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The Power of Civil Society: Lessons from a Pandemic

Many of us are central planners ourselves; we are the ones who make the decisions for production and distribution in our households, businesses, and social institutions. When an emergency arises, we are the ones who decide how to respond. So it’s only natural that with the COVID-19 pandemic, we turn to the government to find out what’s to be done. Just a few days into the intense social distancing that’s been recommended, however, we’re already seeing that decentralized efforts solve problems quickly and nimbly, while centralized efforts have fumbled badly. I do not mean to suggest that no government intervention is necessary to address the grave situation we are in. Rather, my purpose here is to draw attention to the ways that private and community efforts can deal with a myriad of detailed needs that no large-scale laws or programs could possibly address.

The experience of COVID in the United States has been marked by one striking failure right up front – a lack of tests. In fact, other countries, such as South Korea, dropped their version of FDA approval requirements within a week of the news, and successfully controlled the virus by just testing everyone in sight and only isolating the positives. Here, the CDC’s test failed, and scientists who developed tests early on were shut down, since their tests hadn’t gone through the full approval process. Luckily, heroes like Dr. Helen Chu defied FDA bans (twice) and went on testing anyway, which is how we realized the spread was getting bad in Washington State. An Alabama company has now created a 1-day test, and the best website in the world for tracking the spread was created in late December by 17-year-old Avi Schiffmann from Seattle.

In the meantime, anybody who can has moved work on-line so that people can practice social distancing; Zoom and other companies are rising to the occasion with an onslaught of new users. Panera, Starbucks, other chains and many local places have moved to ‘to-go’ only and some have discounted prices, like my favorite place, House of India. Various distilleries, like one near me in Wellston, Missouri, are switching their production to hand sanitizer since the alcohol works for that too. Some are even donating the proceeds from their sales. Volunteers are 3-D printing ventilator devices, respirator valves, and plastic safety masks. Taiwan is just sending the U.S. 100,000 extra masks every week. Neighborhoods are forming food delivery task forces on Facebook to get out school lunches and make sure the elderly have supplies. My two boys and I will be making deliveries to Brittany Woods Middle School students on Monday morning.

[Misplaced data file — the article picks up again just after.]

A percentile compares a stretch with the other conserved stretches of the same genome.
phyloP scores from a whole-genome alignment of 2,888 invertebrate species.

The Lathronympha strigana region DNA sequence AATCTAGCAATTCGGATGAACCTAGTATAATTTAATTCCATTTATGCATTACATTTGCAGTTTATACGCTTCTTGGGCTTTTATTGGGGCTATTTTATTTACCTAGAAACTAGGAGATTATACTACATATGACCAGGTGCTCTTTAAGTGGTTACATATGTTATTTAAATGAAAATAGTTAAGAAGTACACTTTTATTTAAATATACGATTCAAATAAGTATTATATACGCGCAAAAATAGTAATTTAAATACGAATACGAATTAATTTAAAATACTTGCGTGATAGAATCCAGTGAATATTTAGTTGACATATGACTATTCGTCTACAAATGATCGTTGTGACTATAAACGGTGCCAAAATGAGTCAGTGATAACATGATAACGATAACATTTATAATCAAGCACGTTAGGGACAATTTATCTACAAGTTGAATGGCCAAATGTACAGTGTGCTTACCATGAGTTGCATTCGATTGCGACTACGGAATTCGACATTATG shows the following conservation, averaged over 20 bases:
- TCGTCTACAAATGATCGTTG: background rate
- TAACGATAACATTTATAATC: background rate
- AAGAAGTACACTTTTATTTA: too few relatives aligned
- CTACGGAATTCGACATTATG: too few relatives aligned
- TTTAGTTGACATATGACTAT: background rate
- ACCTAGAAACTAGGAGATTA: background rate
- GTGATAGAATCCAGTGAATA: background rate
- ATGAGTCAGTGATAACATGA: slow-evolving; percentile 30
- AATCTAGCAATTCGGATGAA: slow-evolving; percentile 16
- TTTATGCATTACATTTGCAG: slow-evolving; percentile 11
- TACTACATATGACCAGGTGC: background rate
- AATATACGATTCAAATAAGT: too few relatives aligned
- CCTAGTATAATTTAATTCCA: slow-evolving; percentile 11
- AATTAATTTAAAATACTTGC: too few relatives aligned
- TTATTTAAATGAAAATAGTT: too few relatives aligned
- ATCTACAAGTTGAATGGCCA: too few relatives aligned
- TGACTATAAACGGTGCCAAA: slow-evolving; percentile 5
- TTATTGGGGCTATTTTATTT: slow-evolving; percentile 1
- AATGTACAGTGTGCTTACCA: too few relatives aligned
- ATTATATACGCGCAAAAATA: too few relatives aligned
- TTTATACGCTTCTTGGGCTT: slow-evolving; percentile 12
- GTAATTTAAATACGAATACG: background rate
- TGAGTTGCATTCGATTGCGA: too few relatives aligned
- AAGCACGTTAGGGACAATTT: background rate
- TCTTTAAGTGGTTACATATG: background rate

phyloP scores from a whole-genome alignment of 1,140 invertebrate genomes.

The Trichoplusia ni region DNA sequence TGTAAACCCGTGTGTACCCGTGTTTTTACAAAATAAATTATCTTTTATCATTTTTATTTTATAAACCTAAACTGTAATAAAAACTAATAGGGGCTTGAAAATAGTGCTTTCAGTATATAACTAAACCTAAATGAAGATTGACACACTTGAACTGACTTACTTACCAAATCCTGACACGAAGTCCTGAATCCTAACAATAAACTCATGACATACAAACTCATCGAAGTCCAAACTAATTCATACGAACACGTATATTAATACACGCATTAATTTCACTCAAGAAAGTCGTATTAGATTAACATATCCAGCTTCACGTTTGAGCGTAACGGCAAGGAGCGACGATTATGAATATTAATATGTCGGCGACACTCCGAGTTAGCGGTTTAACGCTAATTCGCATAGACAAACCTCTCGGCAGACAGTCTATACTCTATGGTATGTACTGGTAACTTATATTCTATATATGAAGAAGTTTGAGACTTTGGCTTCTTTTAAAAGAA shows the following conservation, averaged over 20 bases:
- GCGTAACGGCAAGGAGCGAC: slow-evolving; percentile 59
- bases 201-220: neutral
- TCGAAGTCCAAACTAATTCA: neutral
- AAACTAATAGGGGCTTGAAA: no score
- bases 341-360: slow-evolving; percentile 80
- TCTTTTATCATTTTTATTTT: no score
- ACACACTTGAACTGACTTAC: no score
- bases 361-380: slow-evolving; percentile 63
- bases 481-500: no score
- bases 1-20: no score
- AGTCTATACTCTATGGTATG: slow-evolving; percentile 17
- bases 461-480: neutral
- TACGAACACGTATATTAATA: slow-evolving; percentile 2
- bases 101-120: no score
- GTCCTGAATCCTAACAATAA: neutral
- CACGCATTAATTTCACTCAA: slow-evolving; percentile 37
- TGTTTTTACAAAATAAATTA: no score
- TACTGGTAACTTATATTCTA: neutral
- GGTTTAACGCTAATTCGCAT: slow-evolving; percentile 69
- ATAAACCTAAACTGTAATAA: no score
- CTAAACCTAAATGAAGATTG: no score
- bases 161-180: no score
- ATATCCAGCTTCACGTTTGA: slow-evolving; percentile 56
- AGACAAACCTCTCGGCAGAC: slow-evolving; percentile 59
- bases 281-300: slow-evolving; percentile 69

Regulations on trucking, food and alcohol delivery, and (finally) FDA approvals are being dropped faster than a hot potato to allow the economy to adjust to this new circumstance as quickly as possible. Now that it looks like we might have found some effective therapies, Bayer is already pledging to donate millions of pills. 390 internet providers have voluntarily pledged to keep internet provision going despite any payment issues, thanks to Ajit Pai’s “Keep America Connected” efforts.

Grocery stores have started the day with seniors-only shopping times and are hiring “no-touch” delivery people as fast as possible. Amazon is just plain saving our lives – and don’t forget all the truckers that involves! Lowe’s, Walmart, and other large companies are covering paid leave, especially for older workers. Other local businesses are paying people’s delinquent utility bills so that they don’t get shut off, like NorthStar Insurance did for residents of Troy, Missouri.

On the home front, online education companies are offering free subscriptions as parents launch into homeschooling. Groups are forming fast on Facebook to coordinate efforts and create lists of resources. Church services are live-streaming. Mo Willems is hosting doodle sessions on-line, and Josh Gad (otherwise known as Olaf the Snowman) will read your kids bedtimes stories and talk to them about their fears. Italians are singing to each other from their porches, and museums are creating free video tours. Highschool kids are performing the choir concerts remotely and posting it online. The list could go on an on, but you get the picture. With well-developed market mechanisms and especially internet connectivity, we are moving fast to save our sick, serve our elderly and marginalized, and keep some beauty and togetherness in our lives during dark times.

Don’t wait for the planners to tell you what to do. Get on your social networking platforms or call someone who can. Sign up to give. Sign up to receive. Download a lovely (free!) read from Audible or watch a (free!) opera from the Met. We are more powerful than we think.

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